Taxpayer Backed Mortgage Giant Freddie Mac Bets Against American Homeowners

Taxpayer backed mortgage giant, Freddie Mac, laid down multi-billion dollar bets that pay off if U.S. homeowners remain trapped in expensive mortgages with interest rates well above current rates.

Freddie began increasing these bets dramatically in late 2010, all the while making it as difficult as it could for homeowners to get out of such high-interest mortgages. The company claims its traders are “walled off” from the officials who restricted homeowners from taking advantage of historically low interest rates by implementing new rules and higher fees.

Freddie’s charter calls for the company to make home loans more accessible.

Its chief executive, Charles Haldeman Jr., recently told Congress that his company is “helping financially strapped families reduce their mortgage costs through refinancing their mortgages.” But the trades, uncovered for the first time in an investigation by ProPublica and NPR, give Freddie a very strong incentive to do the exact opposite. The company has giant investment portfolios that could lose substantial amounts of money if too many borrowers refinance.

“We were actually shocked they did this,” says Scott Simon, head of the bond fund PIMCO, one of the world’s biggest mortgage bond traders. “It seemed so out of line with their mission.”

The trades “put them squarely against the homeowner,” he added.

Freddie Mac, along with Fannie Mae, was bailed out in 2008 and is now owned by taxpayers. The two companies insure most home loans in the United States and their rules determine whether homeowners are qualified for loans and on what terms.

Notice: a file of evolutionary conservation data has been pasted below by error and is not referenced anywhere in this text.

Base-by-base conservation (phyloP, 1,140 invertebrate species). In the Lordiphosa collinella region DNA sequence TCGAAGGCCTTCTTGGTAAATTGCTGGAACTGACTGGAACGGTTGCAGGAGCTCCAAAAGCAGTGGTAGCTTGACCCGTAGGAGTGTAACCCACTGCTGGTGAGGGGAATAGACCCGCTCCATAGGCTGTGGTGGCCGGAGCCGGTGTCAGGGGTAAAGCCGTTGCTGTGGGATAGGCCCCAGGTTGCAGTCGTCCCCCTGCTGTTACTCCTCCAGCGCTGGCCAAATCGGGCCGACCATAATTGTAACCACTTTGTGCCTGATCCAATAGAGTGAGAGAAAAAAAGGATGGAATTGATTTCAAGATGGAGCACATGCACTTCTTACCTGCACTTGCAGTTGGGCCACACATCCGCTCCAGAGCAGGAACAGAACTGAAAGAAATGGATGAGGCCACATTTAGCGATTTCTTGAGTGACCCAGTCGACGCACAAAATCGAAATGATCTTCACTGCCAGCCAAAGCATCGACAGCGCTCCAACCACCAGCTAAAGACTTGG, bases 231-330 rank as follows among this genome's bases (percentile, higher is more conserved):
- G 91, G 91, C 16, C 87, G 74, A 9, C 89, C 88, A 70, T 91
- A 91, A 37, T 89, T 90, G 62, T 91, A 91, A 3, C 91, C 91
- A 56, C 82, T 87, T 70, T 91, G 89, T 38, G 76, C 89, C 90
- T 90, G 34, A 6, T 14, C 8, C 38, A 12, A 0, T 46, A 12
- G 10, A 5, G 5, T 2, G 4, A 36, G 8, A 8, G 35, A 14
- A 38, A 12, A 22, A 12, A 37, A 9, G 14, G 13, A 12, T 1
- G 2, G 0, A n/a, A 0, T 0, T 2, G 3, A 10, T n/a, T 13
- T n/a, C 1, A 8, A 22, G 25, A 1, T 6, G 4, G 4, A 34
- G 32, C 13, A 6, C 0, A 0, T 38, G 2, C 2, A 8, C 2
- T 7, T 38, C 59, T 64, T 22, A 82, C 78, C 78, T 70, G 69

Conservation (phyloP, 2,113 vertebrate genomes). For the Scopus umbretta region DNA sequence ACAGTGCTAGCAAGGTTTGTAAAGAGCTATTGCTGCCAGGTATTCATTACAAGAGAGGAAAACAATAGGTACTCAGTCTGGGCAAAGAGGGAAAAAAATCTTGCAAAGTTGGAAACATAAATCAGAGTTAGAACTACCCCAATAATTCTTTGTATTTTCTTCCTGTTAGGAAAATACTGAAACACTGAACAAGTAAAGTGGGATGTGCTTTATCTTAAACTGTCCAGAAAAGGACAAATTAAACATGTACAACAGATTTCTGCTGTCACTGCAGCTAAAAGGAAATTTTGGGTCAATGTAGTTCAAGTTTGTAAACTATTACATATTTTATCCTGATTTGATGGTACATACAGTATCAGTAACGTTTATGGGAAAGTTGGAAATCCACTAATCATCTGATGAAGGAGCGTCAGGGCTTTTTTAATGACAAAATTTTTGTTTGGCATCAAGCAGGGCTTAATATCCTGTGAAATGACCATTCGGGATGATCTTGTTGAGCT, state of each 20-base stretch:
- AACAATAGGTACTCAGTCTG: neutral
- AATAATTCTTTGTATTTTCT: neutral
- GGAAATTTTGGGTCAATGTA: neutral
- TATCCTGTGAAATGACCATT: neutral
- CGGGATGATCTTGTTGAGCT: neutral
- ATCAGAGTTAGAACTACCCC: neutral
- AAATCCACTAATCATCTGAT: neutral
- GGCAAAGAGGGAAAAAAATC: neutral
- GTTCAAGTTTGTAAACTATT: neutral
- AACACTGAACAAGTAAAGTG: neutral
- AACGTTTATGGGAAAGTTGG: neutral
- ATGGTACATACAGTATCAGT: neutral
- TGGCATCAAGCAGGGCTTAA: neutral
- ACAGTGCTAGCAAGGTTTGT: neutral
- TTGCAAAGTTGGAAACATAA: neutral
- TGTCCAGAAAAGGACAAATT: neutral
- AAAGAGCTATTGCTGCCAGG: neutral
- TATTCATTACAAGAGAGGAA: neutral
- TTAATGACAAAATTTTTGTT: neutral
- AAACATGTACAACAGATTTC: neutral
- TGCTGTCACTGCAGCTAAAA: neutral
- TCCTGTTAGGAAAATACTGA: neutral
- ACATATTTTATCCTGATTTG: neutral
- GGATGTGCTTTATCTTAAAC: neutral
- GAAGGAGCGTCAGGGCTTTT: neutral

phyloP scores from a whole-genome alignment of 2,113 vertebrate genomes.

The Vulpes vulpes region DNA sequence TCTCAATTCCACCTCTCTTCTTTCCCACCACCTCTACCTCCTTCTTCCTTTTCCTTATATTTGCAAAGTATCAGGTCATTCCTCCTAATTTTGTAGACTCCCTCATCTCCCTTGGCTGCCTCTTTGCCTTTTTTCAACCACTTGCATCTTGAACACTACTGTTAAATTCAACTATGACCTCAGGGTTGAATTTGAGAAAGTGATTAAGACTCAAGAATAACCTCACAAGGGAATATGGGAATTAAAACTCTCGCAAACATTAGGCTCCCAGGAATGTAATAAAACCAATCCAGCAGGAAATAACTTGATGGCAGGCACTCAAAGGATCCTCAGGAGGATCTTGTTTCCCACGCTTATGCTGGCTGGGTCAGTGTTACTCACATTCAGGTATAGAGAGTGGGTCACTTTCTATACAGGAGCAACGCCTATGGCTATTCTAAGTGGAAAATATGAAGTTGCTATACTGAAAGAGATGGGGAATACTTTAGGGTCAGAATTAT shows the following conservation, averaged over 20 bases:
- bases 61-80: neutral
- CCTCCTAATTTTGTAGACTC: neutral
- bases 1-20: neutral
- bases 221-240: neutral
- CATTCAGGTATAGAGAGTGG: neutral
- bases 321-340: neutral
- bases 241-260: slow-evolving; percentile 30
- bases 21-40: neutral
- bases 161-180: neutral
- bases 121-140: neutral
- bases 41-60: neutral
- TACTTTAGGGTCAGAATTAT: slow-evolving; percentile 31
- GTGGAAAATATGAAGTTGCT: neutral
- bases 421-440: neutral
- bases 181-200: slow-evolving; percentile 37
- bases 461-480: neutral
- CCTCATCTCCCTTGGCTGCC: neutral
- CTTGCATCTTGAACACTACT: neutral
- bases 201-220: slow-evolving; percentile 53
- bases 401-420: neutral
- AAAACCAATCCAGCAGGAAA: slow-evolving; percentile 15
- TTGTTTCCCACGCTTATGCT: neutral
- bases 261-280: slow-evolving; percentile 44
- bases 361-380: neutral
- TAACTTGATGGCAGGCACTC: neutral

The Federal Housing Finance Agency effectively serves as Freddie’s board of directors and is ultimately responsible for Freddie’s decisions. It is run by acting director Edward DeMarco, who cannot be fired by the president except in extraordinary circumstances.

Freddie’s moves to limit refinancing have negative consequences for not only individual homeowners but for the entire economy as well. An expansive refinancing program would help millions of homeowners, some economists believe.

Such an effort would “help the economy and put tens of billions of dollars back in consumers’ pockets, the equivalent of a very long-term tax cut,” says real-estate economist Christopher Mayer of the Columbia Business School. “It also is likely to reduce foreclosures and benefit the U.S. government” because Freddie and Fannie would incur less losses.

According to the terms of its government takeover agreement Freddie Mac was supposed to be reducing its investment portfolio, but these trades actually escalated the risk of its portfolio, because the securities Freddie purchased are volatile and hard to sell.

The financial crisis in 2008 was made worse when Wall Street traders made bets against their customers and the American public. Now, some see similar behavior, only this time by traders at a government-owned company who are using leverage, which increases the potential profits but also the risk of big losses

“More than three years into the government takeover, we have Freddie Mac pursuing highly levered, complicated transactions seemingly with the purpose of trading against homeowners,” says Mayer. “These are the kinds of things that got us into trouble in the first place.”

Freddie and the FHFA repeatedly declined to comment on the specific transactions.

But of course.


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